When Ansett went belly-up in September 2001, only hastily developed contingency plans, a lot of hard yakka and heaps of teamwork prevented Air NZ’s IT infrastructure from sharing the fate of its doomed Australian counterpart.
It should have been the day a long-held dream was finally realised. By mid-September 2001, Ansett and Air New Zealand’s IT infrastructure and operations finally should have been integrated, consolidated into a single data centre running out of Melbourne. Intended to be the glorious culmination of months of careful planning and preparation, the move to a common data centre would have completed a major stage in a projected three-year program of work on moving the two airlines to common systems and processes. Celebrations were planned.
Instead, with the public announcement of Ansett’s collapse on September 12, just a few days before the new data centre was to have been fully commissioned, Air New Zealand’s (Air NZ) dreams of IT integration were well and truly shattered. Not only would the data centre merger not now take place, Air NZ group vice president strategy and planning Andrew David was facing major headaches to keep his own airline’s IT operations sound.
“It had been obvious for some time that both Air New Zealand’s and Ansett’s systems needed replacing,” David says. “Before the collapse there was a program of work under way to integrate both companies’ IT infrastructure, which had actually all but happened. We were a few days away from having one data centre in Melbourne when it all went belly up.
“We’d already saved a sizeable sum. We had quite an extensive integration program under way, and we had a program planned over a three-year period to move to single systems, single business processes right across the two airlines, and we had made significant progress. We’d gone to single suppliers. We were all but ready to turn the switch on in the data centre in Melbourne and turn off our Auckland data centre.”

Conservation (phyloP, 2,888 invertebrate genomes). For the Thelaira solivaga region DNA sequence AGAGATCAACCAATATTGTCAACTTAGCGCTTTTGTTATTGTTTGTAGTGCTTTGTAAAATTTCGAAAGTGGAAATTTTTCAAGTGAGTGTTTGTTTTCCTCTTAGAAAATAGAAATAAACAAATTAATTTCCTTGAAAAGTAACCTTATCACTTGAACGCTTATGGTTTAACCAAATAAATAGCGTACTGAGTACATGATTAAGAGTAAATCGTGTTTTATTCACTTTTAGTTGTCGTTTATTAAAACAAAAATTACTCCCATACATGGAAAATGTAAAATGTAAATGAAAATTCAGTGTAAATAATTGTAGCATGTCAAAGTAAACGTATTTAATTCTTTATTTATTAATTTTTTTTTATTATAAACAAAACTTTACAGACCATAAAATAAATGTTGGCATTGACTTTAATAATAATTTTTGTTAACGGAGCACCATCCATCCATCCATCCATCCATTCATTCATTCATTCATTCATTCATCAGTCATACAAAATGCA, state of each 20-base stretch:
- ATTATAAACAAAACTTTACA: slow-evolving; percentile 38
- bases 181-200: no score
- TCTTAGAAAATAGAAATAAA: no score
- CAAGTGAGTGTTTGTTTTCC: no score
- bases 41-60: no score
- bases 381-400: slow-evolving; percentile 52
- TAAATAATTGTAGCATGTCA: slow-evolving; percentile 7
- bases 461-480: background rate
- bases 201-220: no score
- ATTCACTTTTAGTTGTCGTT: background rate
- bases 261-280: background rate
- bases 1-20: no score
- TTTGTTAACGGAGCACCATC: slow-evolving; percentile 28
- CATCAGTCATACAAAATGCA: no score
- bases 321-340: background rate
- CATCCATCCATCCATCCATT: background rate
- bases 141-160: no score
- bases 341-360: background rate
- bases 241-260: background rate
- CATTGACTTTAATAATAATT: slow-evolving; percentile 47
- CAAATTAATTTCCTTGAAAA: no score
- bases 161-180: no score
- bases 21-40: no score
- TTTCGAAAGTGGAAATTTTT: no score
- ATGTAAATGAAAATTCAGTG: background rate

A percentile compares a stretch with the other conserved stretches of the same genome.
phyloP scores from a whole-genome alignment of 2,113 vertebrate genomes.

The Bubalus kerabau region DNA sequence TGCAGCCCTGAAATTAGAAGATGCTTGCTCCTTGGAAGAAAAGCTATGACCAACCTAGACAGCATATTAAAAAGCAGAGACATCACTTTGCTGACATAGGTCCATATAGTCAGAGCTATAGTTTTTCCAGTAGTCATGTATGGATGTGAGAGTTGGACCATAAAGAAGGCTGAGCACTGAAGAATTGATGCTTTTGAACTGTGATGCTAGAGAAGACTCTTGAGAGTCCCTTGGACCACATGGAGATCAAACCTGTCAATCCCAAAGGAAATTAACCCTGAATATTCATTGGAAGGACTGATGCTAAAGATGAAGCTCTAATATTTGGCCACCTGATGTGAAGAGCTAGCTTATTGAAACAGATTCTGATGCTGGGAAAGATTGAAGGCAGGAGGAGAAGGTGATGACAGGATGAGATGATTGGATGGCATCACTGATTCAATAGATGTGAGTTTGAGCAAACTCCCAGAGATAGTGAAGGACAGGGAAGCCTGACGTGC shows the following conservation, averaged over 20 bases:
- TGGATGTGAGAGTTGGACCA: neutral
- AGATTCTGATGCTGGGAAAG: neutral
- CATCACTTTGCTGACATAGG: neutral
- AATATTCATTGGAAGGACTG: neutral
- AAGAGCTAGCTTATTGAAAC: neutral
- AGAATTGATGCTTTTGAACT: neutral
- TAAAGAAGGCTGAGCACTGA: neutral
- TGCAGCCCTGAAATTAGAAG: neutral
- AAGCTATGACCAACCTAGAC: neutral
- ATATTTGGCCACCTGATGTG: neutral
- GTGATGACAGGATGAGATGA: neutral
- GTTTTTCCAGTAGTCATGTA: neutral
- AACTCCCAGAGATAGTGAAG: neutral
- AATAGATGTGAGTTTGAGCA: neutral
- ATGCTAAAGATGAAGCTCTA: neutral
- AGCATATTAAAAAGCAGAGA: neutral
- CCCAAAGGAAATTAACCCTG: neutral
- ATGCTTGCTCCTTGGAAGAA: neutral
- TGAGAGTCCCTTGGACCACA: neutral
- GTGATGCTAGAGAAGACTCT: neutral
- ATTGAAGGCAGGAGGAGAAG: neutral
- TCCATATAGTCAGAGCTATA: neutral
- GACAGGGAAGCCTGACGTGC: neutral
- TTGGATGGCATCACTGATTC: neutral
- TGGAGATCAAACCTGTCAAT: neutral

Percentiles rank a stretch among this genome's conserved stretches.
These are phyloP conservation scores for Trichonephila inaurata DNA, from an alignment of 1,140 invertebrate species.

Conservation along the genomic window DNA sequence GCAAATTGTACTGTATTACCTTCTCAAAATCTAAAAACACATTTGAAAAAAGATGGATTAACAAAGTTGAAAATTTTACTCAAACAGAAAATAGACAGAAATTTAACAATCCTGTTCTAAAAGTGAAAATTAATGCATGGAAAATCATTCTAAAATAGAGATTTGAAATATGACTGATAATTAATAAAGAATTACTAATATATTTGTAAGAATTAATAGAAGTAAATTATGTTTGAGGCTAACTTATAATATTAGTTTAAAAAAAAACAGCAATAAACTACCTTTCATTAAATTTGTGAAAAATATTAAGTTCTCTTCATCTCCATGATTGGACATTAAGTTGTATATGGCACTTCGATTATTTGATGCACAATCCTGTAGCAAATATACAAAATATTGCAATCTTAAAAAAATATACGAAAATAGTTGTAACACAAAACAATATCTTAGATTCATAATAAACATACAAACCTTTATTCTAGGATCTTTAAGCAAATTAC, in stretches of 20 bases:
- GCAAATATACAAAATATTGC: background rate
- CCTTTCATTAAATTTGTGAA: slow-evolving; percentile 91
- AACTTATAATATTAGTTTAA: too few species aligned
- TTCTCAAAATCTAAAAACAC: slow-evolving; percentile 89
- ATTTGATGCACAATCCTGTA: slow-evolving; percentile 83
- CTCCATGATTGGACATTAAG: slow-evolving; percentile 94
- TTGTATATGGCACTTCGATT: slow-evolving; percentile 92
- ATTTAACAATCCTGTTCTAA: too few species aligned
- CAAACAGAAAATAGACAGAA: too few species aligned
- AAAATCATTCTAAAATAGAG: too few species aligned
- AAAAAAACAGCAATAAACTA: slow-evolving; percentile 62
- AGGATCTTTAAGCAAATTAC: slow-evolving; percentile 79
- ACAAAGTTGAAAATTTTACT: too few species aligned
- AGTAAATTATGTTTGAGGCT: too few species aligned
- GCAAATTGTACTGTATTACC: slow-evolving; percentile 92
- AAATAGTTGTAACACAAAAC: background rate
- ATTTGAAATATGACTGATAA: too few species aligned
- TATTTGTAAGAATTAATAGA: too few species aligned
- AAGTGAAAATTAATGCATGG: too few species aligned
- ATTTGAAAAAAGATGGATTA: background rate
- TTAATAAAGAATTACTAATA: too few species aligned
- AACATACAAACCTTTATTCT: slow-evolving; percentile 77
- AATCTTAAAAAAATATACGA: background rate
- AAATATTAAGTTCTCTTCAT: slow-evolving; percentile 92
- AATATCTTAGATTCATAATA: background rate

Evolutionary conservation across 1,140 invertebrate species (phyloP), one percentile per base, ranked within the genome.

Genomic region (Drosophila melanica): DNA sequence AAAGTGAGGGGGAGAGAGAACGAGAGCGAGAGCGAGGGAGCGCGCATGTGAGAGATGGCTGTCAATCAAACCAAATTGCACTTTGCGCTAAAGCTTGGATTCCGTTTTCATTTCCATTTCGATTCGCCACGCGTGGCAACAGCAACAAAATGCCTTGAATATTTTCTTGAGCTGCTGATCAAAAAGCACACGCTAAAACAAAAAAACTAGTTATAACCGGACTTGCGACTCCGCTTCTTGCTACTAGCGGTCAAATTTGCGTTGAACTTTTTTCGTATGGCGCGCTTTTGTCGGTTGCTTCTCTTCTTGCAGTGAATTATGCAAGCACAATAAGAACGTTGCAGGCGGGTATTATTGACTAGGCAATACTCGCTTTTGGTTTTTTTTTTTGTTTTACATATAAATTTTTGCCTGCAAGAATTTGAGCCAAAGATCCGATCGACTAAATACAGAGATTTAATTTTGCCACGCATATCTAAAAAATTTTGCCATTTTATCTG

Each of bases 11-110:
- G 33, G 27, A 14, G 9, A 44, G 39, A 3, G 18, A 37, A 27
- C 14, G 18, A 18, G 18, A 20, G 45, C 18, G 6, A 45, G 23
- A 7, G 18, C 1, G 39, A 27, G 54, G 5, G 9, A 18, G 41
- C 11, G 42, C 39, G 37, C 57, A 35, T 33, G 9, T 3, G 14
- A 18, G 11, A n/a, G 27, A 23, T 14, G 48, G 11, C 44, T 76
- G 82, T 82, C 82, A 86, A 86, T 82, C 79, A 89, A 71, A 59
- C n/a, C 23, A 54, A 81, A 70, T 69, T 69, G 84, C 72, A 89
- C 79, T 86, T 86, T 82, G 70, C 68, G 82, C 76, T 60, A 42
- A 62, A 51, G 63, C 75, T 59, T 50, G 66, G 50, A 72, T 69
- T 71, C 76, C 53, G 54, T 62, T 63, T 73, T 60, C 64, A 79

Then Ansett collapsed and Air NZ found itself devoting the next six months to efforts to breathe life back into the Auckland data centre. Instead of helping the 500 staff in Melbourne settle into their roles, David was forced to begin an immediate program of rebuilding, to secure the information Air NZ needed to survive. And he abruptly found himself facing the biggest test his leadership had ever faced.
“I had 500 staff in Melbourne. I felt they were part of my team,” David says. “I was in Melbourne, and had to work through that process with 500 staff and manage it the best I could.”
When the airline — which had its beginnings as a regional operator and grew to be one of the best known and respected domestic carriers in the world — collapsed some 13,000 jobs were lost, as well as many regional services considered essential to country areas.
Commentators have blamed Ansett’s demise on various causes, from government deregulation and competition policy to predatory pricing by Qantas and serious mismanagement by a long line of Ansett directors. Its impact has been clearer, starting with the $10 ticket tax designed to secure Ansett employee redundancy payments and visible in the new life given by its demise to the ambitions of new contender Virgin Blue. However, the internal fallout on Air NZ, and particularly its IT infrastructure, has been less well publicised.
David says the collapse of Ansett potentially exposed Air NZ to major risk. In the end, only some hastily developed contingency plans, a lot of hard work and the good will of vendors saved Air NZ from much more serious consequences when it had to change direction abruptly on the data centre merger.
Fortunately the IT team received some warning shortly before the collapse that Ansett’s future was looking shaky. That meant limited contingency plans were at least already in place for a rapid regroup back to the Auckland data centre. The steps needed to ensure Air NZ had the capacity to continue to run its systems had been outlined, however sketchily. Even so, David says, both the head of IT infrastructure and chief technology officer had to work very, very hard to achieve continuity.